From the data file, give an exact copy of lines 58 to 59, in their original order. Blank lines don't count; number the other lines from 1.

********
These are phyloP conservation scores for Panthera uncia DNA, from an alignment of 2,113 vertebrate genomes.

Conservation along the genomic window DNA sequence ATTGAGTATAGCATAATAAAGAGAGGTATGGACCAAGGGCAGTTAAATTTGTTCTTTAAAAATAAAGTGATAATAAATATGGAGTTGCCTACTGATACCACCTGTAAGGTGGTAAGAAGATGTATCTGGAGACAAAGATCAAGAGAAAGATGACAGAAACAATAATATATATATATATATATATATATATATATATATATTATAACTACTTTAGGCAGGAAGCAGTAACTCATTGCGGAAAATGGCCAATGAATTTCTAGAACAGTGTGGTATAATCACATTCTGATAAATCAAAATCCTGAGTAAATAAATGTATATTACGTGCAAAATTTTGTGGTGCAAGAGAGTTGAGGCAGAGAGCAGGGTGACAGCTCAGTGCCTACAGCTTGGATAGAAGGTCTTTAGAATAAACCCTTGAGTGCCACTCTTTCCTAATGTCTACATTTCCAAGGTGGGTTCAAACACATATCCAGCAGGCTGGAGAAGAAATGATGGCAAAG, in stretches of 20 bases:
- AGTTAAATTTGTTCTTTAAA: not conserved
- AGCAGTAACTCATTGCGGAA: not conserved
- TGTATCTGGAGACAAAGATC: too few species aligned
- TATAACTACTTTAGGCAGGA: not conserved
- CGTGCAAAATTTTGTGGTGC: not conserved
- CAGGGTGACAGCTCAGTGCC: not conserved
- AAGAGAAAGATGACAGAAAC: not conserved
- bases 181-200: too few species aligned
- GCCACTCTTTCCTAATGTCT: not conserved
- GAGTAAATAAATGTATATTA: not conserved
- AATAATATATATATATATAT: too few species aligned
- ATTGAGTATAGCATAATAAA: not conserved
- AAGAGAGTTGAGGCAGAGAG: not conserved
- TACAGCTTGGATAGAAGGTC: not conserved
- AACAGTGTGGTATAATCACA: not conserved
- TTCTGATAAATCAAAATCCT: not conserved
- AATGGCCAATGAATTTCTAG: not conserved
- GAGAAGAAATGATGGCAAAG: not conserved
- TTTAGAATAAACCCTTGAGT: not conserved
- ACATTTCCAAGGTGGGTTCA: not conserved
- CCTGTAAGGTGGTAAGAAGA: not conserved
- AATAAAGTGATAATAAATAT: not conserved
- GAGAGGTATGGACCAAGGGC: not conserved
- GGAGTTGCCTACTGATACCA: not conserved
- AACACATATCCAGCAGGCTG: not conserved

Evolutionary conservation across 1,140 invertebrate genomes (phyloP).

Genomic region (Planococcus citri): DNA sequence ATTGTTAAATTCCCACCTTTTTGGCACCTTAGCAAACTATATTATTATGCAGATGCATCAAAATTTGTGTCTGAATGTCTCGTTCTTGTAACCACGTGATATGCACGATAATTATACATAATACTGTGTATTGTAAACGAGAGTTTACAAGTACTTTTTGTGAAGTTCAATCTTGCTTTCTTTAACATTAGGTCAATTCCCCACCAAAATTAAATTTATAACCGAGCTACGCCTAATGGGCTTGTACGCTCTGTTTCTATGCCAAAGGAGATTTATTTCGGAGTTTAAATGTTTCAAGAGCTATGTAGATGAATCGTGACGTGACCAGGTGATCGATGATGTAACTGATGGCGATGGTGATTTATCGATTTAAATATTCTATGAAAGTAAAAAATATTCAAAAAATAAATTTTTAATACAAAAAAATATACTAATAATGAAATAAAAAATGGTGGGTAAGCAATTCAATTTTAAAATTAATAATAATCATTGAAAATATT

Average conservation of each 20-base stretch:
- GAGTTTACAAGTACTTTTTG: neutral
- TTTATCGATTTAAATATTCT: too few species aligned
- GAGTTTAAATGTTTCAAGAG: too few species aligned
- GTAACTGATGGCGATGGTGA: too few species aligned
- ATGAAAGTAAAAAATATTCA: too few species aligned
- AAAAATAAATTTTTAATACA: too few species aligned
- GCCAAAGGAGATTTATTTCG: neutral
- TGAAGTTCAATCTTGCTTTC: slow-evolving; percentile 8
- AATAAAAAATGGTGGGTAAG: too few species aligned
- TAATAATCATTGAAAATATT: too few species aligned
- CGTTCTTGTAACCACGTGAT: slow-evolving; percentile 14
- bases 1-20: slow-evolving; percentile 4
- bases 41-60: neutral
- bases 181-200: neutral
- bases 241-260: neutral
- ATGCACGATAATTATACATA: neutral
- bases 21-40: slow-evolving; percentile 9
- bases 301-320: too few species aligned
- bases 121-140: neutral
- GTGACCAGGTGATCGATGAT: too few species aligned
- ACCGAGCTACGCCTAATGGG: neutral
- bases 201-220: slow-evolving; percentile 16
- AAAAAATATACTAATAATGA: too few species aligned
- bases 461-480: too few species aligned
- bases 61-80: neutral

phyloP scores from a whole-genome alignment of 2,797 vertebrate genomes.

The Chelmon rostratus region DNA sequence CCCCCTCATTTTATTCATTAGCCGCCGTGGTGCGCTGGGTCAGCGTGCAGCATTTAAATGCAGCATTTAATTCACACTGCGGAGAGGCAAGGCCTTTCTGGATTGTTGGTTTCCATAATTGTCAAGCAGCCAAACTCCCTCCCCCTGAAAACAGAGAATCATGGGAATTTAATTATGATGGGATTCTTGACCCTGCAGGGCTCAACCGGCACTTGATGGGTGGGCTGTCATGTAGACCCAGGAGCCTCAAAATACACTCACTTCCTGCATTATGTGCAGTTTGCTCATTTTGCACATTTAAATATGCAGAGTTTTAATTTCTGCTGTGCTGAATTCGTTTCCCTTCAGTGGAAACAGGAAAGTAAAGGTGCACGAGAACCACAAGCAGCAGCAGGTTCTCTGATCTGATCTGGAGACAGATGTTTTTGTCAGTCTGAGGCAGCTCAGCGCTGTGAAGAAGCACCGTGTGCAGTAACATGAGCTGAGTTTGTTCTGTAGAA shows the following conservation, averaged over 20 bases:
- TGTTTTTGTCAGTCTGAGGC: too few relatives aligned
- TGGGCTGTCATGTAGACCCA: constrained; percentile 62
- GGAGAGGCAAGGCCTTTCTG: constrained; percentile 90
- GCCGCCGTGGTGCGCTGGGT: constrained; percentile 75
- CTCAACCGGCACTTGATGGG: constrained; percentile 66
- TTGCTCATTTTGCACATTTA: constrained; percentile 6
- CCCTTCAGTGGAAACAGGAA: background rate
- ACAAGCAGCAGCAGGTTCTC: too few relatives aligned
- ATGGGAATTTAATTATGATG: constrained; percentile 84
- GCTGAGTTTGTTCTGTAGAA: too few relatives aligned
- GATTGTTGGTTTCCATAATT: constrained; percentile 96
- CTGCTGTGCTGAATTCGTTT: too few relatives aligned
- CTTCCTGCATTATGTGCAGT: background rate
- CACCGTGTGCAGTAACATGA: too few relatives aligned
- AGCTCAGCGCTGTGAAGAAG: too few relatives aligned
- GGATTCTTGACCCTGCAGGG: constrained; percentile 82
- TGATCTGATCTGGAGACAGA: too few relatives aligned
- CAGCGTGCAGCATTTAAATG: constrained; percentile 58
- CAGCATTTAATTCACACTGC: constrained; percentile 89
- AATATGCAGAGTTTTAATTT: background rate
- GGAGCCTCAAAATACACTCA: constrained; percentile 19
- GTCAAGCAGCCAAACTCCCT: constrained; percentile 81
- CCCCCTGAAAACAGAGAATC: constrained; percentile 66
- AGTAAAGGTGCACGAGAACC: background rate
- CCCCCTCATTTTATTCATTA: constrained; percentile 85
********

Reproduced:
- TGTTTTTGTCAGTCTGAGGC: too few relatives aligned
- TGGGCTGTCATGTAGACCCA: constrained; percentile 62